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I've lost my Honda operator's manual and I need to know the stopping distances for a 1982 Goldwing from 60 mph. that is specified in that manual. Litigation may be involved. Ugh!
 

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It depends on which model '82 GoldWing you have and how much additional weight you have added or removed. The Interstate manual shows stopping distance from 60 mph under light load to be 175 feet and under full load 190 feet.
 

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Knobby, welcome to the forum. I tried to do a search for you on the stopping distance, but came up empty. I don't have the manual for my 81 which would be the same, and my Clymer didn't have the stopping stats in it. Hopefully, someone here will have the manual and find the info for you. BTW I'm originally from Pineville W.Va. Last timeI was up in the Ft Ashby area was about 1976. But anyway, hang in there, someone will have the info.;)

Gene:waving::11red::11red::11red::cooler:
 

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jackjohn wrote:
It depends on which model '82 GoldWing you have and how much additional weight you have added or removed. The Interstate manual shows stopping distance from 60 mph under light load to be 175 feet and under full load 190 feet.
The 83 Interstate manual reflects this as well. I'd say you can use this as a guide for the Aspencade as well. And welcome to the forum Knobley.
 

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The Honda users manual I have says (for an Aspencade) Light load 175 feet, max load 190 feet.
Guess I could scan the page and email it to you if required.

Ben.
 

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astrotlv wrote:
The Honda users manual I have says (for an Aspencade) Light load 175 feet, max load 190 feet.
Guess I could scan the page and email it to you if required.

Ben.
That's the same for all the faired gl1100s, not sure if the figures are different for the plain jane.
 

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Thanks to all who responded. The info. was very interesting.

It still sort of freaks me out that I can communicate globally. It's not that I'm a Luddite, but one of my phones still has a rotary dial. I keep it to amaze and befuddle the youngsters. Thanks again toTexas(2), Ireland, Australia, and the United Kingdom.
 

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Knobley,

From an '80 Standard manual:

Light load 162 feet, Max load 175 feet. "Fully Operational Service Brake"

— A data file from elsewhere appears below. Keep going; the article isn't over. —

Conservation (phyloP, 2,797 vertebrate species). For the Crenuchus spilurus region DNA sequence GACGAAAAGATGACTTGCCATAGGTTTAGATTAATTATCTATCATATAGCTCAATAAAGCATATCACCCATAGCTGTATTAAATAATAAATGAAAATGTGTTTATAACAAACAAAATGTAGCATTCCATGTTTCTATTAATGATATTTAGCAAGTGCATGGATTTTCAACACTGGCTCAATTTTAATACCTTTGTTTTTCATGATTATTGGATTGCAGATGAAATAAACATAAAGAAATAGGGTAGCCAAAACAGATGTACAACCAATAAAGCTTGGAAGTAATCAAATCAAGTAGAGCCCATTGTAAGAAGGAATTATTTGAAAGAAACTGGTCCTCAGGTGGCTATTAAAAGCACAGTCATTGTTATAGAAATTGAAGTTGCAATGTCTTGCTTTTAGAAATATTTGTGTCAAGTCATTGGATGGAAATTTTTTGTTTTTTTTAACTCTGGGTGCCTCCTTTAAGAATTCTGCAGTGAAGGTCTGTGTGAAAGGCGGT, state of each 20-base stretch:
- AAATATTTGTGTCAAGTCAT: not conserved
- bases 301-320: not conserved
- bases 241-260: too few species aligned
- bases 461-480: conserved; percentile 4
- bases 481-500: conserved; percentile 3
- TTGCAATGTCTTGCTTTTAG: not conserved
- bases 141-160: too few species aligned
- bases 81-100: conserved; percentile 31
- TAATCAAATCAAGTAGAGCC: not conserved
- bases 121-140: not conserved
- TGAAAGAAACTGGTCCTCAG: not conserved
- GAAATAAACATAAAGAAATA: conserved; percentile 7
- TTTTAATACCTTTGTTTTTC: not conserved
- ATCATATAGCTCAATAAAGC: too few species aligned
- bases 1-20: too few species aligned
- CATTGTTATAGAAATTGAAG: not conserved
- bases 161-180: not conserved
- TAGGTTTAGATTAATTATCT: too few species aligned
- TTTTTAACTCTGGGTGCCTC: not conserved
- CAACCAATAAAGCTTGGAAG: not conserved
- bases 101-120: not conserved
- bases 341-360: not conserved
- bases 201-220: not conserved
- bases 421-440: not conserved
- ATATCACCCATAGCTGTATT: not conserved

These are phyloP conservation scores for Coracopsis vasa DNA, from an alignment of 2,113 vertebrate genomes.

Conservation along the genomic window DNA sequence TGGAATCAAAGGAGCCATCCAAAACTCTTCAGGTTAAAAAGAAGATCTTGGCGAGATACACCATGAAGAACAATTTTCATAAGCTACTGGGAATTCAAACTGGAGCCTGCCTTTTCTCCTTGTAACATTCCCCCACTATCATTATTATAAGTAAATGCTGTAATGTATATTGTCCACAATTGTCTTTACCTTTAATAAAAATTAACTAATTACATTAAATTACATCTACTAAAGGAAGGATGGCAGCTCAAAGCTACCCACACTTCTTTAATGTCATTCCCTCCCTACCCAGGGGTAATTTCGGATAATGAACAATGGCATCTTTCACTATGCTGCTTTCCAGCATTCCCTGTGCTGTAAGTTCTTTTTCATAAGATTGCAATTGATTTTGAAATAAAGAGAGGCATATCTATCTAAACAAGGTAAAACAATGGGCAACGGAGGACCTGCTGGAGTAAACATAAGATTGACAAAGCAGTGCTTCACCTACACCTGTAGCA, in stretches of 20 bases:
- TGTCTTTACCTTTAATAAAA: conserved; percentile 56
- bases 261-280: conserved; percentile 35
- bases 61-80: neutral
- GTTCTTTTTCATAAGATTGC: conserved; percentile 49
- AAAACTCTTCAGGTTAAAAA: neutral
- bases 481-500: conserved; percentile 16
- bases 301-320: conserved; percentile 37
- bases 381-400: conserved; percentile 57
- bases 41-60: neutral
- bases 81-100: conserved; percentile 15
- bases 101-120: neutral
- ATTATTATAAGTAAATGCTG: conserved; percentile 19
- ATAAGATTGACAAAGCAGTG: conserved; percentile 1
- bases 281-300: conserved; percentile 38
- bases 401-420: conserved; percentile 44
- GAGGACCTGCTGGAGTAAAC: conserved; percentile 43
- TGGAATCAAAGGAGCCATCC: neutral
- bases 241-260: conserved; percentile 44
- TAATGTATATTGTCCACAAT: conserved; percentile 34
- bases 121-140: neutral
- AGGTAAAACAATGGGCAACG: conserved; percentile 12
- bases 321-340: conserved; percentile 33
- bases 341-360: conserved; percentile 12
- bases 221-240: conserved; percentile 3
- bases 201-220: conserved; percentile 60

I believe the brakes on your '82 are slightly different than the '80, but with weight and rubber basically the same, shouldn't change those numbers significantly.

Hope you can avoid litigation. Always ugly.
 

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Knobley wrote:
Thanks to all who responded. The info. was very interesting.

It still sort of freaks me out that I can communicate globally. It's not that I'm a Luddite, but one of my phones still has a rotary dial. I keep it to amaze and befuddle the youngsters. Thanks again toTexas(2), Ireland, Australia, and the United Kingdom.
What's your phone number? Two longs and two shorts? Does it get harder to hear as the neighbors pick up the phone to listen in? I remember those when I was a kid.
 

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If I am correct, the stopping distances in the manuals are on dry, clear pavement with brakes new or like new and good tires (manufacture recommended).

Surface condition, brake pad wear, brake pressure and tire condtionall affect the stopping distances.

If you areor might be in lidagation, have your bike checked out by a reputable Honda dealer ASAP and have them right up their findings. Also, take pictures of the road (from all angles) and at the approximate time of day. You almost can't take too many pictures of the scene. Was there gravel on the road? Does the road tilt? Was the sun in your eyes. Was there something that could have distracted you at the time? Where were you looking? Any witnesses?

Lots of questions that can be asked, but if you do some homework, you can save yourself some headaches.:doh:

Best of luck to you. Also, GET A LAWYERif you do not have one.
 
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